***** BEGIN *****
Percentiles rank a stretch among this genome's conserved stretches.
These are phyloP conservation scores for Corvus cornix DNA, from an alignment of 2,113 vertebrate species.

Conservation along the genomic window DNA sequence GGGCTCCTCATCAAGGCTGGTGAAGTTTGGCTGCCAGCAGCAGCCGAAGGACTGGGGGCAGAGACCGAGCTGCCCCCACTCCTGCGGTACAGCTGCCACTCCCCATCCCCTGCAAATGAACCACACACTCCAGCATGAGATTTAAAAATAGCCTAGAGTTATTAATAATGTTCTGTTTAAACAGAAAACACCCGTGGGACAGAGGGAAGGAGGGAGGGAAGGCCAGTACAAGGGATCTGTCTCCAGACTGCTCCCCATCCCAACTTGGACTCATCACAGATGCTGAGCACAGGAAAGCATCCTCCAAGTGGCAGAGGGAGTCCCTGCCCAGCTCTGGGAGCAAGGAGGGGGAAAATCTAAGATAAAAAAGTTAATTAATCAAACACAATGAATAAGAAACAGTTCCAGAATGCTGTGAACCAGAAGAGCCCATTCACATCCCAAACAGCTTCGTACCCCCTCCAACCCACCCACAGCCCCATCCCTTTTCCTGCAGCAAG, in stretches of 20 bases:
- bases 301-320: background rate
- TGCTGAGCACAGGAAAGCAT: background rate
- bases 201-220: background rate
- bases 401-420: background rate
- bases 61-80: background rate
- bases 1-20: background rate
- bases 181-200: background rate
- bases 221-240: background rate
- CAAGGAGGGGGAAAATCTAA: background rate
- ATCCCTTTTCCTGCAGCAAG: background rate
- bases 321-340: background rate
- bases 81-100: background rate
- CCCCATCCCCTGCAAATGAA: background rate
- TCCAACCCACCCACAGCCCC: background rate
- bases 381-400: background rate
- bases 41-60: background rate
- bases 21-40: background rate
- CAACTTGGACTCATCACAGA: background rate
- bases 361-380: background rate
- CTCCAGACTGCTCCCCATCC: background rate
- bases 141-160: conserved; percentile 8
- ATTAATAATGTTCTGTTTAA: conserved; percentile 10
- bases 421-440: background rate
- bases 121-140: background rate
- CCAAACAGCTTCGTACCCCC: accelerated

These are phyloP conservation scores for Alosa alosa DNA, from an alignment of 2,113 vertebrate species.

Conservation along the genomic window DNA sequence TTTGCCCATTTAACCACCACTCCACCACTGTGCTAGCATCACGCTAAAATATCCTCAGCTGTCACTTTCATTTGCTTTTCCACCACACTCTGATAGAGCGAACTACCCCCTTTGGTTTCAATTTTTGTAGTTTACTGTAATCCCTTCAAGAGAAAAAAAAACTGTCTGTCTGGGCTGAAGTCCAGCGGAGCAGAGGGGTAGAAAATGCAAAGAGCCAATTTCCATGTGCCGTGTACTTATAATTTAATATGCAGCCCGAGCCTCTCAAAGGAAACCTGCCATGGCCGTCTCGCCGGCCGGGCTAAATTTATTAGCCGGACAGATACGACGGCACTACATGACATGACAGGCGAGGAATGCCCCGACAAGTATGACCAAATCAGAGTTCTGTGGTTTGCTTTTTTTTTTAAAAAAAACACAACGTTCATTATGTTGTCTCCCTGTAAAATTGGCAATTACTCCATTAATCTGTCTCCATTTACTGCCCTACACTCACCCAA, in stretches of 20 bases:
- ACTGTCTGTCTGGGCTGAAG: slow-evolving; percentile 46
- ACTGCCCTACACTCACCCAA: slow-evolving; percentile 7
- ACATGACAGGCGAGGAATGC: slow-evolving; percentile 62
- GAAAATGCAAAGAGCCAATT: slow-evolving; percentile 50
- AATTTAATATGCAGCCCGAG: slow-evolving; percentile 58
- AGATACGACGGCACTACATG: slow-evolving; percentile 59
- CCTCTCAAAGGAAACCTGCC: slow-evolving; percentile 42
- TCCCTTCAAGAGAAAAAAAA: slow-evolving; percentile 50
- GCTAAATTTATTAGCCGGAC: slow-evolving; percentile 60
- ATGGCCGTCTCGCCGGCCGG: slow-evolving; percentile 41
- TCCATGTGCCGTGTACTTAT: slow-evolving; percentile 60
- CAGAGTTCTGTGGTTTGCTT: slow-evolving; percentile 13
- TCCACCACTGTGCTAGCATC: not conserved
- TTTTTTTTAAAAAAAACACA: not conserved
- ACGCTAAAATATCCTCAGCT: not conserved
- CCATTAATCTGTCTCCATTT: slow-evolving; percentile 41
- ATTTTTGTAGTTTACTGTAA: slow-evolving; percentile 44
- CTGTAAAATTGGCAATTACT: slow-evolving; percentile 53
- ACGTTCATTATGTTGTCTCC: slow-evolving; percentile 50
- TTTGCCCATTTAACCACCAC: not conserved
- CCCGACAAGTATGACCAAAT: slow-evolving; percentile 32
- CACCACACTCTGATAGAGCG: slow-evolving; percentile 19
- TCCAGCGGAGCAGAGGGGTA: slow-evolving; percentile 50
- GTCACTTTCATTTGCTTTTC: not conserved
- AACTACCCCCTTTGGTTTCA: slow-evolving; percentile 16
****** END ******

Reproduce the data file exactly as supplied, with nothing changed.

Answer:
Percentiles rank a stretch among this genome's conserved stretches.
These are phyloP conservation scores for Corvus cornix DNA, from an alignment of 2,113 vertebrate species.

Conservation along the genomic window DNA sequence GGGCTCCTCATCAAGGCTGGTGAAGTTTGGCTGCCAGCAGCAGCCGAAGGACTGGGGGCAGAGACCGAGCTGCCCCCACTCCTGCGGTACAGCTGCCACTCCCCATCCCCTGCAAATGAACCACACACTCCAGCATGAGATTTAAAAATAGCCTAGAGTTATTAATAATGTTCTGTTTAAACAGAAAACACCCGTGGGACAGAGGGAAGGAGGGAGGGAAGGCCAGTACAAGGGATCTGTCTCCAGACTGCTCCCCATCCCAACTTGGACTCATCACAGATGCTGAGCACAGGAAAGCATCCTCCAAGTGGCAGAGGGAGTCCCTGCCCAGCTCTGGGAGCAAGGAGGGGGAAAATCTAAGATAAAAAAGTTAATTAATCAAACACAATGAATAAGAAACAGTTCCAGAATGCTGTGAACCAGAAGAGCCCATTCACATCCCAAACAGCTTCGTACCCCCTCCAACCCACCCACAGCCCCATCCCTTTTCCTGCAGCAAG, in stretches of 20 bases:
- bases 301-320: background rate
- TGCTGAGCACAGGAAAGCAT: background rate
- bases 201-220: background rate
- bases 401-420: background rate
- bases 61-80: background rate
- bases 1-20: background rate
- bases 181-200: background rate
- bases 221-240: background rate
- CAAGGAGGGGGAAAATCTAA: background rate
- ATCCCTTTTCCTGCAGCAAG: background rate
- bases 321-340: background rate
- bases 81-100: background rate
- CCCCATCCCCTGCAAATGAA: background rate
- TCCAACCCACCCACAGCCCC: background rate
- bases 381-400: background rate
- bases 41-60: background rate
- bases 21-40: background rate
- CAACTTGGACTCATCACAGA: background rate
- bases 361-380: background rate
- CTCCAGACTGCTCCCCATCC: background rate
- bases 141-160: conserved; percentile 8
- ATTAATAATGTTCTGTTTAA: conserved; percentile 10
- bases 421-440: background rate
- bases 121-140: background rate
- CCAAACAGCTTCGTACCCCC: accelerated

These are phyloP conservation scores for Alosa alosa DNA, from an alignment of 2,113 vertebrate species.

Conservation along the genomic window DNA sequence TTTGCCCATTTAACCACCACTCCACCACTGTGCTAGCATCACGCTAAAATATCCTCAGCTGTCACTTTCATTTGCTTTTCCACCACACTCTGATAGAGCGAACTACCCCCTTTGGTTTCAATTTTTGTAGTTTACTGTAATCCCTTCAAGAGAAAAAAAAACTGTCTGTCTGGGCTGAAGTCCAGCGGAGCAGAGGGGTAGAAAATGCAAAGAGCCAATTTCCATGTGCCGTGTACTTATAATTTAATATGCAGCCCGAGCCTCTCAAAGGAAACCTGCCATGGCCGTCTCGCCGGCCGGGCTAAATTTATTAGCCGGACAGATACGACGGCACTACATGACATGACAGGCGAGGAATGCCCCGACAAGTATGACCAAATCAGAGTTCTGTGGTTTGCTTTTTTTTTTAAAAAAAACACAACGTTCATTATGTTGTCTCCCTGTAAAATTGGCAATTACTCCATTAATCTGTCTCCATTTACTGCCCTACACTCACCCAA, in stretches of 20 bases:
- ACTGTCTGTCTGGGCTGAAG: slow-evolving; percentile 46
- ACTGCCCTACACTCACCCAA: slow-evolving; percentile 7
- ACATGACAGGCGAGGAATGC: slow-evolving; percentile 62
- GAAAATGCAAAGAGCCAATT: slow-evolving; percentile 50
- AATTTAATATGCAGCCCGAG: slow-evolving; percentile 58
- AGATACGACGGCACTACATG: slow-evolving; percentile 59
- CCTCTCAAAGGAAACCTGCC: slow-evolving; percentile 42
- TCCCTTCAAGAGAAAAAAAA: slow-evolving; percentile 50
- GCTAAATTTATTAGCCGGAC: slow-evolving; percentile 60
- ATGGCCGTCTCGCCGGCCGG: slow-evolving; percentile 41
- TCCATGTGCCGTGTACTTAT: slow-evolving; percentile 60
- CAGAGTTCTGTGGTTTGCTT: slow-evolving; percentile 13
- TCCACCACTGTGCTAGCATC: not conserved
- TTTTTTTTAAAAAAAACACA: not conserved
- ACGCTAAAATATCCTCAGCT: not conserved
- CCATTAATCTGTCTCCATTT: slow-evolving; percentile 41
- ATTTTTGTAGTTTACTGTAA: slow-evolving; percentile 44
- CTGTAAAATTGGCAATTACT: slow-evolving; percentile 53
- ACGTTCATTATGTTGTCTCC: slow-evolving; percentile 50
- TTTGCCCATTTAACCACCAC: not conserved
- CCCGACAAGTATGACCAAAT: slow-evolving; percentile 32
- CACCACACTCTGATAGAGCG: slow-evolving; percentile 19
- TCCAGCGGAGCAGAGGGGTA: slow-evolving; percentile 50
- GTCACTTTCATTTGCTTTTC: not conserved
- AACTACCCCCTTTGGTTTCA: slow-evolving; percentile 16